Illanit Fischler. Illanit Fischler.

As more states legalize marijuana for medical use, employers are asking themselves whether they need to hire or continue to employ those who have a prescription for marijuana and test positive for marijuana. Courts in at least six states where medical marijuana is legal have issued decisions upholding an employer’s right to enforce their zero tolerance policies. However, in 2017, courts in Rhode Island, Massachusetts and Connecticut ruled that employers may not discriminate against employees for using medical marijuana. These decisions may be the start of a trend among courts that recognize causes of action for employees who use medical marijuana.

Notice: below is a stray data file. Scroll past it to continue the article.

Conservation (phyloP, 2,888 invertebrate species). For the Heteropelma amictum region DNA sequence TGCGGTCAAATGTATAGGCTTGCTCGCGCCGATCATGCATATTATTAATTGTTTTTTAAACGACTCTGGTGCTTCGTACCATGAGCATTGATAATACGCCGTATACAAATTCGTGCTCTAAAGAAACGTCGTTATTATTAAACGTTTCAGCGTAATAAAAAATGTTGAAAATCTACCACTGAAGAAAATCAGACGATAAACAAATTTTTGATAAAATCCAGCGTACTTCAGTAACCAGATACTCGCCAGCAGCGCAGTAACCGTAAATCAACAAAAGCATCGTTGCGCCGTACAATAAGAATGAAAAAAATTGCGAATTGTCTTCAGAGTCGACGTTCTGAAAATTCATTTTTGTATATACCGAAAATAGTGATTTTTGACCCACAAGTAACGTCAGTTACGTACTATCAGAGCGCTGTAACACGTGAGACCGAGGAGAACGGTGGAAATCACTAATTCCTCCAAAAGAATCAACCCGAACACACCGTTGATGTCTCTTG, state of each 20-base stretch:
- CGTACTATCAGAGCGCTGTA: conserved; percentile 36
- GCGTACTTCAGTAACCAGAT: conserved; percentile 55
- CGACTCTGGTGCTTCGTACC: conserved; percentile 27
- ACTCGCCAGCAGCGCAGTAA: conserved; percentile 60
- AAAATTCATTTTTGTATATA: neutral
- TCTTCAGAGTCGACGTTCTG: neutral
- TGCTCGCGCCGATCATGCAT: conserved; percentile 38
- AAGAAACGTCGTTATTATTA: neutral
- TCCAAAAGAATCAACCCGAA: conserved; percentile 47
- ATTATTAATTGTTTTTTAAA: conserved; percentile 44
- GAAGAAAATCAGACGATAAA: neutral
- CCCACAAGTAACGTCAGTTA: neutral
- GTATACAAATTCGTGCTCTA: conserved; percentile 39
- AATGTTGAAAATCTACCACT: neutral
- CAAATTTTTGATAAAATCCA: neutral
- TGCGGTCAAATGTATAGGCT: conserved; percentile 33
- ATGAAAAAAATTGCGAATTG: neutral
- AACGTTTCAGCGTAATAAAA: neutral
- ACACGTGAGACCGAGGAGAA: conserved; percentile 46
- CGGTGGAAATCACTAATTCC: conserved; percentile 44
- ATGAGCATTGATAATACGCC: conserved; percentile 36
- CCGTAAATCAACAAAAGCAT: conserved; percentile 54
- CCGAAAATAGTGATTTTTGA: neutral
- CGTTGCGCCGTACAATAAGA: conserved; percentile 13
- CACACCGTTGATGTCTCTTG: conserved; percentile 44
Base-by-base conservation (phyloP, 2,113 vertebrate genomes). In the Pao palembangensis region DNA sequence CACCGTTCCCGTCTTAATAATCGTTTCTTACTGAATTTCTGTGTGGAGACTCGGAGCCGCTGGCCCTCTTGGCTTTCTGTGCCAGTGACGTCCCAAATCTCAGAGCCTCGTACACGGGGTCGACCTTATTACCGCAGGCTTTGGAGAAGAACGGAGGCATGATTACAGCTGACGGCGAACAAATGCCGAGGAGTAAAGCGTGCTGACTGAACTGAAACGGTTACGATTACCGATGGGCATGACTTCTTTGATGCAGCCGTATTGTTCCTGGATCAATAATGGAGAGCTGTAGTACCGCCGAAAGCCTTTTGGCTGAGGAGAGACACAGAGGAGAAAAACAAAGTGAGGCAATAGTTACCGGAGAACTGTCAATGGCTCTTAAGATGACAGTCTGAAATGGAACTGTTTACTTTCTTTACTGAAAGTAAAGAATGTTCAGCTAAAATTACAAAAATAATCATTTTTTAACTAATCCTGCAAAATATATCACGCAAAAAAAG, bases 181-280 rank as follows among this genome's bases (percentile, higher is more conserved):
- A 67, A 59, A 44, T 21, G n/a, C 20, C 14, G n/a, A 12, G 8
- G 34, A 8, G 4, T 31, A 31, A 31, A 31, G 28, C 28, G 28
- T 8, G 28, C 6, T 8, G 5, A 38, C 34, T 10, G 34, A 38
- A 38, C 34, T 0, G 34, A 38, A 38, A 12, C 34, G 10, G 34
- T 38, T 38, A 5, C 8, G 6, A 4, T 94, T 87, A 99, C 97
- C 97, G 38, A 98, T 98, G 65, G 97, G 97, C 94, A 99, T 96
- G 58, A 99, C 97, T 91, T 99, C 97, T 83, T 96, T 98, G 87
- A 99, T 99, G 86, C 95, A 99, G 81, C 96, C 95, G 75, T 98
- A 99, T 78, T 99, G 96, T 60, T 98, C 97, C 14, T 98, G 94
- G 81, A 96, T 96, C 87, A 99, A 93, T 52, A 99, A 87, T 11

Rhode Island

In Callaghan v. Darlington Fabrics, No. PC-2014-5680 (R.I. Super. Ct., May 23, 2017), the Rhode Island Superior Court held that an employer could not refuse to hire a medical marijuana cardholder, even if the employee would not pass the employer’s mandatory pre-employment drug test. When Christine Callaghan applied for a paid internship, she disclosed that she had a medical marijuana prescription, and that she would not pass the employer’s drug test. The employer rescinded the job offer because Callaghan admitted that she could not comply with the company’s drug-free workplace policy.